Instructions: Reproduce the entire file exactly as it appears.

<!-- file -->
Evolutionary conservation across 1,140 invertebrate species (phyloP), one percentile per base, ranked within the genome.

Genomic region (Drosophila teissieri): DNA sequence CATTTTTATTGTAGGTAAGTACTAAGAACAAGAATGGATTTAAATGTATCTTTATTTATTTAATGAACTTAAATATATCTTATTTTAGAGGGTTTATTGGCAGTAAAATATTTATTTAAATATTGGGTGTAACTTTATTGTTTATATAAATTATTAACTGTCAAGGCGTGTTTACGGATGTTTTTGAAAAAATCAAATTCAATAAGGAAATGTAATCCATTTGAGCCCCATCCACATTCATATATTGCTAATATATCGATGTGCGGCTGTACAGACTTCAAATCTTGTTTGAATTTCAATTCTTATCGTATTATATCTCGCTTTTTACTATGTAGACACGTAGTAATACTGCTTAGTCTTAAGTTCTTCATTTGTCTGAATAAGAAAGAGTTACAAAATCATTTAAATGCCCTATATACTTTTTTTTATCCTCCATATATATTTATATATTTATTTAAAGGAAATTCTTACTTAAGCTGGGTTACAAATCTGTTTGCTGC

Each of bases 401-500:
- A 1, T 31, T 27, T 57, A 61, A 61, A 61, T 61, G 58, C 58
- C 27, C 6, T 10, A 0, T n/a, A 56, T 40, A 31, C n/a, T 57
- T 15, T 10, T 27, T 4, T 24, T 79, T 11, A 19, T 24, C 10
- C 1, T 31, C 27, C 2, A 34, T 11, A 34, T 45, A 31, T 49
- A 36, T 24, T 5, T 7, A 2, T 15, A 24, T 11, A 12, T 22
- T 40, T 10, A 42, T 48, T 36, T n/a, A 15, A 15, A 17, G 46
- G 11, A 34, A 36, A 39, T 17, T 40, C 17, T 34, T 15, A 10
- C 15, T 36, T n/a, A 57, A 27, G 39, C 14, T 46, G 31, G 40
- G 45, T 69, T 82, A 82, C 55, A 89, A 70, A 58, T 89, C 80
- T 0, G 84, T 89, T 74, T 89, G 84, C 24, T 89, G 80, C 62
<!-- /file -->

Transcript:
Evolutionary conservation across 1,140 invertebrate species (phyloP), one percentile per base, ranked within the genome.

Genomic region (Drosophila teissieri): DNA sequence CATTTTTATTGTAGGTAAGTACTAAGAACAAGAATGGATTTAAATGTATCTTTATTTATTTAATGAACTTAAATATATCTTATTTTAGAGGGTTTATTGGCAGTAAAATATTTATTTAAATATTGGGTGTAACTTTATTGTTTATATAAATTATTAACTGTCAAGGCGTGTTTACGGATGTTTTTGAAAAAATCAAATTCAATAAGGAAATGTAATCCATTTGAGCCCCATCCACATTCATATATTGCTAATATATCGATGTGCGGCTGTACAGACTTCAAATCTTGTTTGAATTTCAATTCTTATCGTATTATATCTCGCTTTTTACTATGTAGACACGTAGTAATACTGCTTAGTCTTAAGTTCTTCATTTGTCTGAATAAGAAAGAGTTACAAAATCATTTAAATGCCCTATATACTTTTTTTTATCCTCCATATATATTTATATATTTATTTAAAGGAAATTCTTACTTAAGCTGGGTTACAAATCTGTTTGCTGC

Each of bases 401-500:
- A 1, T 31, T 27, T 57, A 61, A 61, A 61, T 61, G 58, C 58
- C 27, C 6, T 10, A 0, T n/a, A 56, T 40, A 31, C n/a, T 57
- T 15, T 10, T 27, T 4, T 24, T 79, T 11, A 19, T 24, C 10
- C 1, T 31, C 27, C 2, A 34, T 11, A 34, T 45, A 31, T 49
- A 36, T 24, T 5, T 7, A 2, T 15, A 24, T 11, A 12, T 22
- T 40, T 10, A 42, T 48, T 36, T n/a, A 15, A 15, A 17, G 46
- G 11, A 34, A 36, A 39, T 17, T 40, C 17, T 34, T 15, A 10
- C 15, T 36, T n/a, A 57, A 27, G 39, C 14, T 46, G 31, G 40
- G 45, T 69, T 82, A 82, C 55, A 89, A 70, A 58, T 89, C 80
- T 0, G 84, T 89, T 74, T 89, G 84, C 24, T 89, G 80, C 62